You know there is a trick to enjoying desert life. You have to find it. I used to hate deserts, there was nothing there. I grew up in Minnesota, where lakes were a dime a dozen, and rivers were plenty. There were tall green trees, with thick underbrush, and life everywhere. I loved being surprised by a mink fishing in the creek, the excitement of seeing a bear, or a Bald Eagle making a tree its home next to the lake cabin. Then I moved to the Mojave. It seemed pointless to even go for a walk in the desert. What was the point? There was no shade, the sun was hot, and it seemed there was nothing but mile upon mile of sand, tumble weeds, and Joshua trees. I didn’t care much for Joshua trees. O sure they were peculiar, but after seeing one, it seemed you had seen them all. But I learned to appreciate the desert. Hunting quail, made me walk in the desert, and begin to appreciate the hidden life. I found there were things to enjoy, and there was much more life than previously thought. The trick became seeing, looking in the right places, appreciating the oasis. Who knew that in the middle of this desert was a swamp, that Ducks Unlimited had made. It surrounded a lake, complete with cattails, and ducks, where desert mule deer slipped in to drink, as the coyotes chased rabbit’s almost as big as they were. And the quail, we didn’t have those funny birds in Minnesota, strutting along with their top feathers bobbing, cock sure of themselves, just out there in the open for all to see without a care in the world. They weren’t too concerned about the coyote. Maybe should have been more concerned about my 12 gauge, but then maybe they had spied me shooting before. I like hunting lots of different things, but quail hunts still get me more excited than most other hunts. I can’t wait to spy out a new corner of the desert, see a new spring, or admire the rocks painted by God, in reds, oranges and yellows, perhaps augmented with a petroglyph or two. Even this last weekend I went to the New Foundland Mountains in Utah’s West Desert with my Jeep. I was privileged to see a Big Horn Sheep. What a magnificent animal. I had never seen one in the wild before.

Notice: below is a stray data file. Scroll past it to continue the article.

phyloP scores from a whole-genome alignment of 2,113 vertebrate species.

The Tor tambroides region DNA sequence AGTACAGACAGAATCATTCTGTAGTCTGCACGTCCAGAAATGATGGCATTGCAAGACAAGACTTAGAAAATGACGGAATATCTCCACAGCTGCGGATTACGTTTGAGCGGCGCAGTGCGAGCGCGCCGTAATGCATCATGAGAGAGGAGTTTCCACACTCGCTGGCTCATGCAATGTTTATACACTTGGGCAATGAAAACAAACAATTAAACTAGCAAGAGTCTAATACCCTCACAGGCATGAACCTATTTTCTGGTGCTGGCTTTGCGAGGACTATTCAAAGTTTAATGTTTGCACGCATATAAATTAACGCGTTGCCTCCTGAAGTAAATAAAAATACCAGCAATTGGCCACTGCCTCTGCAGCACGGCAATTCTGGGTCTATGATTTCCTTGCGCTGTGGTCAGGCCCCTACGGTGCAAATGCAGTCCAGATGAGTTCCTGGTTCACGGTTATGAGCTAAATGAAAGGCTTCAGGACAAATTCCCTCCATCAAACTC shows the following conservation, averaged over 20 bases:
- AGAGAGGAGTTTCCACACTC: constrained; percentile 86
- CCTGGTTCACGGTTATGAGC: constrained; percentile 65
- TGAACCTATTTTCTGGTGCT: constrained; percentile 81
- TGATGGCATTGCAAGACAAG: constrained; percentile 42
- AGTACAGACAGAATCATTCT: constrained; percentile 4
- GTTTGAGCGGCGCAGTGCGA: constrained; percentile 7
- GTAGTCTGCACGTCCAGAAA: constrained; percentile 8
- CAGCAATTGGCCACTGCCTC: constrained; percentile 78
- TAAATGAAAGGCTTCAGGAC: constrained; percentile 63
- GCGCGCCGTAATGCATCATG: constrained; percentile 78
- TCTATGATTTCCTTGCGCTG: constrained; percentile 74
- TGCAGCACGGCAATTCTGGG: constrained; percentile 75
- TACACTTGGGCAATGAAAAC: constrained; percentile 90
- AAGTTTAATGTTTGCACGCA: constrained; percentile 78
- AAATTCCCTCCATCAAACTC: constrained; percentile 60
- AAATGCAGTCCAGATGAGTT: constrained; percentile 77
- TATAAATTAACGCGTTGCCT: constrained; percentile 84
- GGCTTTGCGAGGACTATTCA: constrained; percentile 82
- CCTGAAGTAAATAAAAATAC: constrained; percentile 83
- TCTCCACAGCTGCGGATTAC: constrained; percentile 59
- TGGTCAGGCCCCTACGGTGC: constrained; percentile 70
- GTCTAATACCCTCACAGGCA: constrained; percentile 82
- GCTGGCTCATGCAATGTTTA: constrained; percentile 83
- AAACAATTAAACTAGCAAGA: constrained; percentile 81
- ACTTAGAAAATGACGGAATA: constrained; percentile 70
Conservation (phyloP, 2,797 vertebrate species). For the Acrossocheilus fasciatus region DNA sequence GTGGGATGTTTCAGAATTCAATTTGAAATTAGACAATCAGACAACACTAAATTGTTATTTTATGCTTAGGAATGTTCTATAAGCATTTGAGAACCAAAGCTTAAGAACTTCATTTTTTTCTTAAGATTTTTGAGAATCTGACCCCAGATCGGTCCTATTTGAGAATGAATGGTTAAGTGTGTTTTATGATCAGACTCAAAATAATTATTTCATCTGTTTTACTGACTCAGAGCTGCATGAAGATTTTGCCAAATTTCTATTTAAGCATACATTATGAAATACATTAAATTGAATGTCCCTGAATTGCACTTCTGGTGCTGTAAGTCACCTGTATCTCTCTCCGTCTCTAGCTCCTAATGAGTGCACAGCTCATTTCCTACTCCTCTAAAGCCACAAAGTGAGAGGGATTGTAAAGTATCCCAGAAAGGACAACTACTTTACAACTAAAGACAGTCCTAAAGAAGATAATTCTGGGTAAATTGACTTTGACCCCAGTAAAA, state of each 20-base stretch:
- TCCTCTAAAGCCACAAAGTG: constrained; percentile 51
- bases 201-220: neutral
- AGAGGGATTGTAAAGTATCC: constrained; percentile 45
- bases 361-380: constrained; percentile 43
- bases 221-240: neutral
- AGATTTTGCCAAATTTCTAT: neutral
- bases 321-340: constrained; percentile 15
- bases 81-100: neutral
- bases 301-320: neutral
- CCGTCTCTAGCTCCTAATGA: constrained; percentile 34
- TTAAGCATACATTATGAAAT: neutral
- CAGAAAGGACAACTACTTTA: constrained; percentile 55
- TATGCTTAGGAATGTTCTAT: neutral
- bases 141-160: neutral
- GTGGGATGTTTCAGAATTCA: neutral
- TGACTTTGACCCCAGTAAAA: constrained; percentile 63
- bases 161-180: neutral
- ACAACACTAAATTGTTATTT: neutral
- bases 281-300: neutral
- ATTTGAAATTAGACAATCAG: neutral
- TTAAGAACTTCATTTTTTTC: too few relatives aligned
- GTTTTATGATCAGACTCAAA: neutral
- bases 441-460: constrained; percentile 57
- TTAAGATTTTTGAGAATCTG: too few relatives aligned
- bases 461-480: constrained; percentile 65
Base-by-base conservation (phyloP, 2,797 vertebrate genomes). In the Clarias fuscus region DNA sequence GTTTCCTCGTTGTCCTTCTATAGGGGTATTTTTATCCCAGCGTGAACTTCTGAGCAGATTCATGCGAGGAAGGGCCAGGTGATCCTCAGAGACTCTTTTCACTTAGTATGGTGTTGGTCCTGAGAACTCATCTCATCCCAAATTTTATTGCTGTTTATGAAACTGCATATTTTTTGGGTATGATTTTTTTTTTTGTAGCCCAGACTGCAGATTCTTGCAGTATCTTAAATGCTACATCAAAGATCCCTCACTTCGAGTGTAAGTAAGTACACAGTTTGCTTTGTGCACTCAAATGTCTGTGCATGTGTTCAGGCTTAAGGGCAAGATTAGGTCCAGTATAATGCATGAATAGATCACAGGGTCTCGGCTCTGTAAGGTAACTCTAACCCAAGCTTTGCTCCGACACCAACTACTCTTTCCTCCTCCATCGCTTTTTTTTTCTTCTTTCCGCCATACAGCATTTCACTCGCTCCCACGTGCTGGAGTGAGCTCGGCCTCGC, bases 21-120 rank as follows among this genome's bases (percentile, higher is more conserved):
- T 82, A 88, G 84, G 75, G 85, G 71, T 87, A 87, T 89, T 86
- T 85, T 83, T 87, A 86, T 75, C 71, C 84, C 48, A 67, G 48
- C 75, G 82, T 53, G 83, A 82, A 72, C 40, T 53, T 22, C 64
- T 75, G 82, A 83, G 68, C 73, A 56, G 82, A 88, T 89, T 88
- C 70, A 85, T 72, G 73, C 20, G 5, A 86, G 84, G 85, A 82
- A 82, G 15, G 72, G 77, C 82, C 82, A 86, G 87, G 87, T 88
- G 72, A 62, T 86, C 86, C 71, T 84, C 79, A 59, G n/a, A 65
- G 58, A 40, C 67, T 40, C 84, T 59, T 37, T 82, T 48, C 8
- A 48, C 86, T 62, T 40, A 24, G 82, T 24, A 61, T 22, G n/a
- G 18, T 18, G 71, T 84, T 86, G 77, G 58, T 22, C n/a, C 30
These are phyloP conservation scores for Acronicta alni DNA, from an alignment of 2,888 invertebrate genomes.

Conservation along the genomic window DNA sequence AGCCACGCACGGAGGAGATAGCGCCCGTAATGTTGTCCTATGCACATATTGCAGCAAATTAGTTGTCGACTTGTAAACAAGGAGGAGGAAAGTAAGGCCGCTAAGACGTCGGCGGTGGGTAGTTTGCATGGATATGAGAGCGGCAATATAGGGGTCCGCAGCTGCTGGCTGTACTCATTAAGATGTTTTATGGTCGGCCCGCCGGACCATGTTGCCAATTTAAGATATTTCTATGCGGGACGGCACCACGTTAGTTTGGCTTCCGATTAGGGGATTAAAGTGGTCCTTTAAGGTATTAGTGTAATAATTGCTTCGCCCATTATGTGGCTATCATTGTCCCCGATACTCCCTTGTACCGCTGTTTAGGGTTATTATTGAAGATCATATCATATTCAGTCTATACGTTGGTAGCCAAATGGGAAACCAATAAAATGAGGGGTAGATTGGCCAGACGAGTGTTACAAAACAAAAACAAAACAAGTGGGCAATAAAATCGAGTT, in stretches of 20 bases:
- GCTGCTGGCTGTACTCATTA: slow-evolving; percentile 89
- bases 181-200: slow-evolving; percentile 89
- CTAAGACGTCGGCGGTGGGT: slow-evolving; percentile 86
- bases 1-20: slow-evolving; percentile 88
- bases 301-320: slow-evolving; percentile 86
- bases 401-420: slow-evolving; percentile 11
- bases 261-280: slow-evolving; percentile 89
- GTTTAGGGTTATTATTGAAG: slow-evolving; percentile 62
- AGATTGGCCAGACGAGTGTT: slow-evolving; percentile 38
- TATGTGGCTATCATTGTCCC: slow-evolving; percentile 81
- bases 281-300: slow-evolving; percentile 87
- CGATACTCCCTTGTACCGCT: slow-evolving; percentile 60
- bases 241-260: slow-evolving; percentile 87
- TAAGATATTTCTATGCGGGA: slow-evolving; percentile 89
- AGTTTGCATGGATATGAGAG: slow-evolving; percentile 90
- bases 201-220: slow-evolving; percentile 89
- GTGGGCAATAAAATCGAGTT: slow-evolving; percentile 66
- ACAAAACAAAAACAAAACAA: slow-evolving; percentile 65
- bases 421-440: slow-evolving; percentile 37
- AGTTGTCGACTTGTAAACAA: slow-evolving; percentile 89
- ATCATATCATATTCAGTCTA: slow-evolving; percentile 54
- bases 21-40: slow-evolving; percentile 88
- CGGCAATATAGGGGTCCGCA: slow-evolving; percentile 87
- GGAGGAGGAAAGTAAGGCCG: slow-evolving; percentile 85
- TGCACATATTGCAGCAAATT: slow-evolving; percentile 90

I suppose being in a small congregation can be like that desert. It’s easy to despair, and give up, lose sight of what there is to enjoy. It can be frustrating looking at the budget, and feeling burdened by it, and asking for what? Why continue. Plans that are made, don’t always come to fruition, or take longer than hoped to see the light of day, perhaps they are complicated by bureaucratic red tape, or a voter’s meeting. Maybe, your hopes get a little dampened as once again the church is vandalized, and the sacristy floods. Perhaps you find not everyone, and not enough are as excited as you are to make things happen, and your hopes are dampened. But then, then it is time to reorient. Appreciate the oasis for what it is. No you won’t be pulling out 15 pound walleyes as fast as you drop your line. But there is life there as long as the water is there, the gospel flowing, and it does bring life to the desert. That is for what. That is why continue. There is joy before the angels of God for one sinner who repents. So there is joy for us too. It is not a small thing that God blesses us with the joy of one sinner repenting, one flower coming to life in the midst of the desert. It is life only he can give, and he brings it to fruition where he wills. He brings it to fruition here, through you, through the rivers that flow from your hearts, rivers of living water, rivers of living water that support this congregation, making it possible that there even be an oasis of life in this desert. He uses you to bring the gospel here to this place, just as Ducks Unlimited formed that marsh in the desert. And we see the fruit, and rejoice when we hear that our sins are forgiven, and see the water bringing to life, the one sinner who repents, just as it continues to sustain us. What a blessing to thank God for, this little oasis bringing life to the desert, streams to the parched land, Jesus Christ to lost souls.
Now the peace of God that surpasses all understanding keep your hearts in Christ Jesus our Lord, Amen.


Brigitte said...

That's really nice. One printed copy went to Canmore today.

Bror Erickson said...

Thanks Brigitte,
I gave the sermon twice yesterday. Here in Tooele, and with some modifications once at St. Marks in Provo. Provo has now gone into a duel parish agreement with Riverton, as of a voters meeting last night, so it was a bit of a farewell sermon to them also.